Tongan PhD in Developmental Studies, Faka'iloatonga Taumoefolau | “Remember that college isn’t the only means to a fulfilling life”
Tongan PhD candidate, Faka’iloatonga Taumoefolau, shares his academic path throughout the South Pacific, motivations for pursuing graduate degrees and advice for students pursuing higher education.
Tell us about your background and academic path.
I was born in Tonga, but my family emigrated to Australia in the early 1990s to accompany my father who was pursuing an undergraduate scholarship. I learned at an early age how to read and write English before Tongan.
After 4 years in Australia, my mom, 2 siblings and I moved to New Zealand and subsequently returned to Tonga. Transitioning suddenly to an all boys Methodist boarding school, Tupou College, in Tonga was quite the culture shock.
My mother passed away in 2005 and that’s when one aunty took me in, and my siblings were taken by another aunty to New Zealand. At that time, my aunty was working in Fiji, so I ended up doing my undergraduate studies at the University of the South Pacific Laucala Campus. I am thankful to my aunty, Dr Netatua Pelesikoti Taufatofua for giving me that opportunity and taking me under her wing.
After completing my degree in 2008, I went back to Tonga for 2 years and then received an Australia Aid Programme scholarship to do an M.A. in International Affairs at the Australia National University. Following my Master’s degree, I returned to Tonga to work for the Tonga Ministry of Justice as an Interpreter and Liaison Officer. I’ve worked at the Australia High Commission and was a Development Programme Coordinator at the New Zealand High Commission. I am now completing my PhD in Development Studies at Victoria University of Wellington while doing contractual work for the Canada High Commission coordinating funding to five Pacific Island Countries.
What motivated you to pursue your graduate degrees?
I continue to be inspired by the foundation my family aspires towards. I come from a very humble background – raised by a single mum in Tonga. She instilled in me at an early age how important education is but also the values and principles of being a Tongan. Pride comes with humility, determination comes with endurance, and you must know your responsibility amongst the family. The expectations can be overwhelming and quite intimidating with my share of hiccups along the way. However, I am grateful though to be exposed to that level of dedication and work ethic at such an early age.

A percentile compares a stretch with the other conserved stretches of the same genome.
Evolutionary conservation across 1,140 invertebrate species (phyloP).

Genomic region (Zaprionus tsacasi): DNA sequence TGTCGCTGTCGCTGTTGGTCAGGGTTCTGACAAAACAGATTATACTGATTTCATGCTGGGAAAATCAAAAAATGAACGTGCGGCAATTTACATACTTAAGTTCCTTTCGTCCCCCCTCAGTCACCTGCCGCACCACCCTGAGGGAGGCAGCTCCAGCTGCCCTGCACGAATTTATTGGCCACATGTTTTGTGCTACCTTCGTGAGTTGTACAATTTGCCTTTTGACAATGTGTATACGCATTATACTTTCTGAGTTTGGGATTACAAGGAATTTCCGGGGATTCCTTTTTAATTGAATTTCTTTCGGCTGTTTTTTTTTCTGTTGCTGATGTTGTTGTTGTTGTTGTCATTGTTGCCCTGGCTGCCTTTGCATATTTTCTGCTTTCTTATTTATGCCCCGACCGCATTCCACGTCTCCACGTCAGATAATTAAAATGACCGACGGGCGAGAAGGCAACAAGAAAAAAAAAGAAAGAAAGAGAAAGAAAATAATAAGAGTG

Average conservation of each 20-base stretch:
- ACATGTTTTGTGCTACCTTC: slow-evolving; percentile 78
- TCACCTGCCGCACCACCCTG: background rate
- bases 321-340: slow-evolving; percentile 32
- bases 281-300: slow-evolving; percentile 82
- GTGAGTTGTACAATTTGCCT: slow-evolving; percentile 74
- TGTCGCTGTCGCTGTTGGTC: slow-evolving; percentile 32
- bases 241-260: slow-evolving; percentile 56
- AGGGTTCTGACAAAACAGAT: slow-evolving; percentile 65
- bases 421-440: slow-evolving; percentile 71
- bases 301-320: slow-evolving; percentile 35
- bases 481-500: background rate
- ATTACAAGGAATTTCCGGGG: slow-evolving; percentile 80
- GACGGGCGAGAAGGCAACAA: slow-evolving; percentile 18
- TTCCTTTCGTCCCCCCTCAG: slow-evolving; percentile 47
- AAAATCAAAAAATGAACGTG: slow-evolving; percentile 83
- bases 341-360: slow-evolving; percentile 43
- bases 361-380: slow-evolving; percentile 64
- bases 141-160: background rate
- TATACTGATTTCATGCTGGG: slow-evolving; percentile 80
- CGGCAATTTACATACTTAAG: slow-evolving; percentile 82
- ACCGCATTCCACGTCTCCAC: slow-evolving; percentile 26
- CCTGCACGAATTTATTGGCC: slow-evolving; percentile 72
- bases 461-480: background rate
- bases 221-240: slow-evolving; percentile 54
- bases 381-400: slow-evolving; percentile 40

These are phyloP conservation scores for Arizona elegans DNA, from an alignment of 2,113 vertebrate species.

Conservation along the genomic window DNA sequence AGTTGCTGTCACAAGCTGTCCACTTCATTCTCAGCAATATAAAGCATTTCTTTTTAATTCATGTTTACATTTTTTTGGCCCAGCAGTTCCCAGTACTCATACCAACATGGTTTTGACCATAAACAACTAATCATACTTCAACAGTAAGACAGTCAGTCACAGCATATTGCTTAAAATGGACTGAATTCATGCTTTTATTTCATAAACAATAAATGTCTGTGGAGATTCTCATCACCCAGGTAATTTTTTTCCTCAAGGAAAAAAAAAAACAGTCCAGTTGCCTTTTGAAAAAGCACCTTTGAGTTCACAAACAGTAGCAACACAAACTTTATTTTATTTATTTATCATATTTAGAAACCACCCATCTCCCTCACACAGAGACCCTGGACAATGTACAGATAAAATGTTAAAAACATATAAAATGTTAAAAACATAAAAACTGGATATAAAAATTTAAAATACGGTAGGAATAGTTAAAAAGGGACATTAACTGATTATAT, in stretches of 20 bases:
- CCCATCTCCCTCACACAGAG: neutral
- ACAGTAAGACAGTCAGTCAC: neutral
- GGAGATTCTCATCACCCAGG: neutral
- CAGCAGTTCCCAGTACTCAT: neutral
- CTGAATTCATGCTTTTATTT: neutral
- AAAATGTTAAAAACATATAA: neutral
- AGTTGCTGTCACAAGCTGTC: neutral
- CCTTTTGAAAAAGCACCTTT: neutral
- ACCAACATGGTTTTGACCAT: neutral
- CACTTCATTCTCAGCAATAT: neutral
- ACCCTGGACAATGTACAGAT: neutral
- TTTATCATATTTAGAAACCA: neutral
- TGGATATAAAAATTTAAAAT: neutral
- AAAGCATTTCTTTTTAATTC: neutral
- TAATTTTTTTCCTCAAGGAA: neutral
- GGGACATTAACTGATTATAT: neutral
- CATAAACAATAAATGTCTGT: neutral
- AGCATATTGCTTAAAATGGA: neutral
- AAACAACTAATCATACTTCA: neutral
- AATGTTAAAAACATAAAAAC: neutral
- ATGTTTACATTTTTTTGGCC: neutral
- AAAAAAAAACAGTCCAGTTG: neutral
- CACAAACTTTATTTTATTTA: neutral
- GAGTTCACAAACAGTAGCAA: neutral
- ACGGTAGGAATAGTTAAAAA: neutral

The degrees have a purpose but for me I am motivated by the memory of my mother and the potential she saw in me. She never got to see that, I just hope I make her and my father proud.
What are some of the highlights of your career?
I look at the work of ‘Epeli Hau’ofa, for example, and see how education has opened doors for what an impact your ideas have on others. So, in that sense doing a degree in itself is rewarding for that reason.
From a purely working sense, the main highlight would be seeing the impact you have on a community. My area is international development and seeing firsthand how assistance and support means to the local communities across Oceania is humbling.
What do you hope to accomplish in the future?
After my PhD, I hope to give back to Tonga and more importantly carry my responsibilities for the family. I’m interested in focusing on developing the region through international development projects.
What advice do you have for students considering higher education?
I understand the pressure of getting a degree within the Tongan community and definitely pursuing higher education opens doors, but it is not the only means to a brighter future. Motivation can only drive you so far but be honest to yourself in why you’re considering higher education and for whom.
Some of the hardest working people I know never pursued academics and instead focused on looking after their families. I have so much respect for my mother for raising 3 kids on her own. That’s the standard that I hold myself up to. That’s why getting a PhD doesn’t even come close to the incredible work my mother and other family caretakers have done to raise their children. Remember that college isn’t the only means to a fulfilling life.
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